The transportation sector had the largest share of greenhouse gas emissions in the U.S. in 2021, according to the U.S. Environmental Protection Agency. Most of these emissions are carbon dioxide emissions that come from the combustion of fossil fuels in conventional gasoline or diesel vehicles. Light-duty trucks, such as SUVs, pickup trucks and minivans, were the largest contributors of the sector’s emissions (37%), while passenger cars accounted for 23%. These emissions will need to be nearly eliminated to achieve the ambitious climate target of net-zero greenhouse gas emissions by 2050, set by President Joe Biden’s administration.
Electric vehicles, or EVs, could play an important role in achieving that goal. Currently, making an EV is more carbon intensive, and expensive, than making a conventional car — largely because of the energy needed to make a battery. Yet studies show that even accounting for those emissions, over their entire life cycle, EVs contribute fewer greenhouse gas emissions than gasoline-powered cars. That’s because once they hit the road, the emissions associated with their operation are much lower relative to gasoline-powered cars.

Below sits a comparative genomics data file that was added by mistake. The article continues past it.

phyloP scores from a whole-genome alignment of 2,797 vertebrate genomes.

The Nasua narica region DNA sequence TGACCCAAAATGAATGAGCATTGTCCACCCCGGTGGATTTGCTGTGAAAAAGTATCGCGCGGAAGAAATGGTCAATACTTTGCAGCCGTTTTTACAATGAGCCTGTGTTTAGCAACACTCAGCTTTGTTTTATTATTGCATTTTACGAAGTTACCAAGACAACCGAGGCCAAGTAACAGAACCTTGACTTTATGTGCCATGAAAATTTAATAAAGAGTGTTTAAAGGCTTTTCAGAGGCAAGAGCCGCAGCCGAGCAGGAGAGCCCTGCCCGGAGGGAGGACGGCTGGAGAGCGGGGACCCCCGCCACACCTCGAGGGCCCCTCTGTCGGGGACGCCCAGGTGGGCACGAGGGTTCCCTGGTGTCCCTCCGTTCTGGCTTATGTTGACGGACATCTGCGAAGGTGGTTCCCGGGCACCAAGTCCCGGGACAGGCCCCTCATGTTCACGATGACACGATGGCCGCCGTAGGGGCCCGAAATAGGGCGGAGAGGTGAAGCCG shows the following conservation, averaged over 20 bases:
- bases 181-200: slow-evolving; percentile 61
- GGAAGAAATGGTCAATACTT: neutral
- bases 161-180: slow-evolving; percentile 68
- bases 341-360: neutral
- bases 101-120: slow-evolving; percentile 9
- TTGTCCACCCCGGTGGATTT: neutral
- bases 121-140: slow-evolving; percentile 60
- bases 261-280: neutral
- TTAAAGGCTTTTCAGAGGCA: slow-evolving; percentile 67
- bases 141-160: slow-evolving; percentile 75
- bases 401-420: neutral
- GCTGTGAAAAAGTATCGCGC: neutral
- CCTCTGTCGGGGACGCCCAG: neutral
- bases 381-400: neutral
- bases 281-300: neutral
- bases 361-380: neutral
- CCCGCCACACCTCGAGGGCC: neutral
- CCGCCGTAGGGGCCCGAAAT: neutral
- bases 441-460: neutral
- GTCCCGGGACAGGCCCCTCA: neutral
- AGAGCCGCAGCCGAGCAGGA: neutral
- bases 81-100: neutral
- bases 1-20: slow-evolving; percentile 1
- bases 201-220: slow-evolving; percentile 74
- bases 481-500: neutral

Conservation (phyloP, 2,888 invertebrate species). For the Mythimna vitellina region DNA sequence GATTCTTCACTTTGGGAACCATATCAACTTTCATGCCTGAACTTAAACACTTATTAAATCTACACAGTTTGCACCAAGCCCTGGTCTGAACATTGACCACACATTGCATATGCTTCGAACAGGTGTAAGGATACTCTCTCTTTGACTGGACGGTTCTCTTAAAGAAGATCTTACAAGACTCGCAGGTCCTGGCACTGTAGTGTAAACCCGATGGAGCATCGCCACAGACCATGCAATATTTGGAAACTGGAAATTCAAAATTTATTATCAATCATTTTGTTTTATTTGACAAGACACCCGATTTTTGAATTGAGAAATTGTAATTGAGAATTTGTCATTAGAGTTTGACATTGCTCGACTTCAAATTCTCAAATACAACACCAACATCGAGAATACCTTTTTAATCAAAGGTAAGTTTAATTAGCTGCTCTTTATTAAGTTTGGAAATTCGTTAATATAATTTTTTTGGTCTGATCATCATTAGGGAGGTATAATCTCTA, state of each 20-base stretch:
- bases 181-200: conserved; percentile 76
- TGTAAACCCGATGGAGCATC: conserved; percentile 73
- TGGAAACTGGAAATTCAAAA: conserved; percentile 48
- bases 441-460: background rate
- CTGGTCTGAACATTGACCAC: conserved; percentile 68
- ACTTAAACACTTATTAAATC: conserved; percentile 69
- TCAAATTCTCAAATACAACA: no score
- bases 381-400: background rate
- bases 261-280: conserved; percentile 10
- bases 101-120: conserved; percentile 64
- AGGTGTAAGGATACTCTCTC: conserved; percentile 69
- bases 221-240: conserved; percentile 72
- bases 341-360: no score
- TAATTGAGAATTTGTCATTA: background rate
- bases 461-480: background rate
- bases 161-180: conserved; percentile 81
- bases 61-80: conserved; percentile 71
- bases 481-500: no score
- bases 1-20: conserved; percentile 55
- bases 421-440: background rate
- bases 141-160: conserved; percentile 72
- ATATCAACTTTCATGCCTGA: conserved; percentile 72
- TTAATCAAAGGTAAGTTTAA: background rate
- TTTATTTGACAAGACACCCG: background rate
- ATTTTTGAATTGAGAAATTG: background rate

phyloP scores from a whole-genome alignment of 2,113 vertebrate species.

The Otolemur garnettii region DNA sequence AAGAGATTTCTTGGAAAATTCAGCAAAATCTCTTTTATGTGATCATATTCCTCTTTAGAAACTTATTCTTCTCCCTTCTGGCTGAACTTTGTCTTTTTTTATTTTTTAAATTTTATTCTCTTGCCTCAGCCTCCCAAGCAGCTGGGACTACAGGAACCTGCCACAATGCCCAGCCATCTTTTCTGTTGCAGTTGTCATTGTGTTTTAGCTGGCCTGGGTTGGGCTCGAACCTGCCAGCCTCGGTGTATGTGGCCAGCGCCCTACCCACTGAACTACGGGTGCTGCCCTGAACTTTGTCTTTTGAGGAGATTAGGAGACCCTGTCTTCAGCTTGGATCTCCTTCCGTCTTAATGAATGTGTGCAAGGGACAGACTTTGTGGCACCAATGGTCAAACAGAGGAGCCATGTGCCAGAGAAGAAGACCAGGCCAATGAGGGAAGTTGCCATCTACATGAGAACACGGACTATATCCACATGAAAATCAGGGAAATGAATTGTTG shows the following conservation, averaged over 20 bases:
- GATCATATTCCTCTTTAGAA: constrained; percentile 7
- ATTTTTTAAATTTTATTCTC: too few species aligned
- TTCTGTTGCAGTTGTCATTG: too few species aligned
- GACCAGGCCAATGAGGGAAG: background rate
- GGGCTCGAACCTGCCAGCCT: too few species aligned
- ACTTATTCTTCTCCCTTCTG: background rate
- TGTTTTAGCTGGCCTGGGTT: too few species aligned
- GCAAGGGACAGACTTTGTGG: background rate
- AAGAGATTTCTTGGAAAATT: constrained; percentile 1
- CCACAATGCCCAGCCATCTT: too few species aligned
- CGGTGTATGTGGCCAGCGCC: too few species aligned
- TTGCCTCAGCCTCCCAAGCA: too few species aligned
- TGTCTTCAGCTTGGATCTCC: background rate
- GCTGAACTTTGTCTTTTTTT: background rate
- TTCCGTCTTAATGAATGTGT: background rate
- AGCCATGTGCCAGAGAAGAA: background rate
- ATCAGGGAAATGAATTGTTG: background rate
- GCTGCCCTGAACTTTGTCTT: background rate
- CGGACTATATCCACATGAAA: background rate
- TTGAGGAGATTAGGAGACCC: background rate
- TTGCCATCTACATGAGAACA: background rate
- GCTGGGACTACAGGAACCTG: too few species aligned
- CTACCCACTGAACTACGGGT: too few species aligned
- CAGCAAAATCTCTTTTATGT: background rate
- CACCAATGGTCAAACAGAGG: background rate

“Electric vehicles are better for the environment. Full stop,” Austin Brown, director of the U.S. Department of Energy’s Vehicle Technologies Office, told us in a phone interview. “There are tons of complexity underneath that, but … in every metric that we use to measure environmental impact, that we know how to really quantify, electric vehicles are better for the environment now, and they will continue to improve.”
Jarod C. Kelly, principal energy system analyst at the DOE’s Argonne National Laboratory, co-authored a 2023 study that analyzed cradle-to-grave greenhouse gas emissions and economic costs of electric and conventional cars. Kelly said the study found that under current conditions it would take an electric car 19,500 miles, or less than two years of typical driving in the U.S., to pay back the increased emissions of the manufacturing process and break even with a comparable gasoline car.